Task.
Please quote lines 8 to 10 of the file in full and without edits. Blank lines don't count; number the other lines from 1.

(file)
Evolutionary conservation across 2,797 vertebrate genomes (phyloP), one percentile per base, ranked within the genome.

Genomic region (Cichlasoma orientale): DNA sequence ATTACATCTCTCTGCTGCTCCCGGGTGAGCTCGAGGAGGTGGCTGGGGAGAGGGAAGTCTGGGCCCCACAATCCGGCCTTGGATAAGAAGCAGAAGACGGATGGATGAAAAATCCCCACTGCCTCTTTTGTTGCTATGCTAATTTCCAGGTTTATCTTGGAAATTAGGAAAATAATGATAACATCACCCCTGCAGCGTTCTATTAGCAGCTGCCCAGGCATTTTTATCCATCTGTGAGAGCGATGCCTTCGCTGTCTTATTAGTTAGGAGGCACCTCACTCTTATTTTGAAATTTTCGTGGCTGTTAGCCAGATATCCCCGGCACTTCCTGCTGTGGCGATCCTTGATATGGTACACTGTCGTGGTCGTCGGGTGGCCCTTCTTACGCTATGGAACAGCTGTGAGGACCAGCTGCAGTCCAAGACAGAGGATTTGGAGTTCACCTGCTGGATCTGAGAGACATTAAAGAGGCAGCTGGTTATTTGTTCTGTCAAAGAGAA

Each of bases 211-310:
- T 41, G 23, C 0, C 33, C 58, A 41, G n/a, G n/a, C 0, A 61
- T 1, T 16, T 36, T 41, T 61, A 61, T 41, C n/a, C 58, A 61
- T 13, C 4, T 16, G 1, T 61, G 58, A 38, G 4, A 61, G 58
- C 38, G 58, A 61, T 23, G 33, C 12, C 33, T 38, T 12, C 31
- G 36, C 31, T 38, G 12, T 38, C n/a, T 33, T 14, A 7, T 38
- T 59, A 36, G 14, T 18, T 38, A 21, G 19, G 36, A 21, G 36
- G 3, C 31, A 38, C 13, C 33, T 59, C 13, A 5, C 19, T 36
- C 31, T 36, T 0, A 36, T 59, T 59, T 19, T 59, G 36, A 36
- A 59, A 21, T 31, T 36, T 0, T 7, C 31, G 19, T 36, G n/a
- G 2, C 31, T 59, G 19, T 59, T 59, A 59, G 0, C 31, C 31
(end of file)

- G 36, C 31, T 38, G 12, T 38, C n/a, T 33, T 14, A 7, T 38
- T 59, A 36, G 14, T 18, T 38, A 21, G 19, G 36, A 21, G 36
- G 3, C 31, A 38, C 13, C 33, T 59, C 13, A 5, C 19, T 36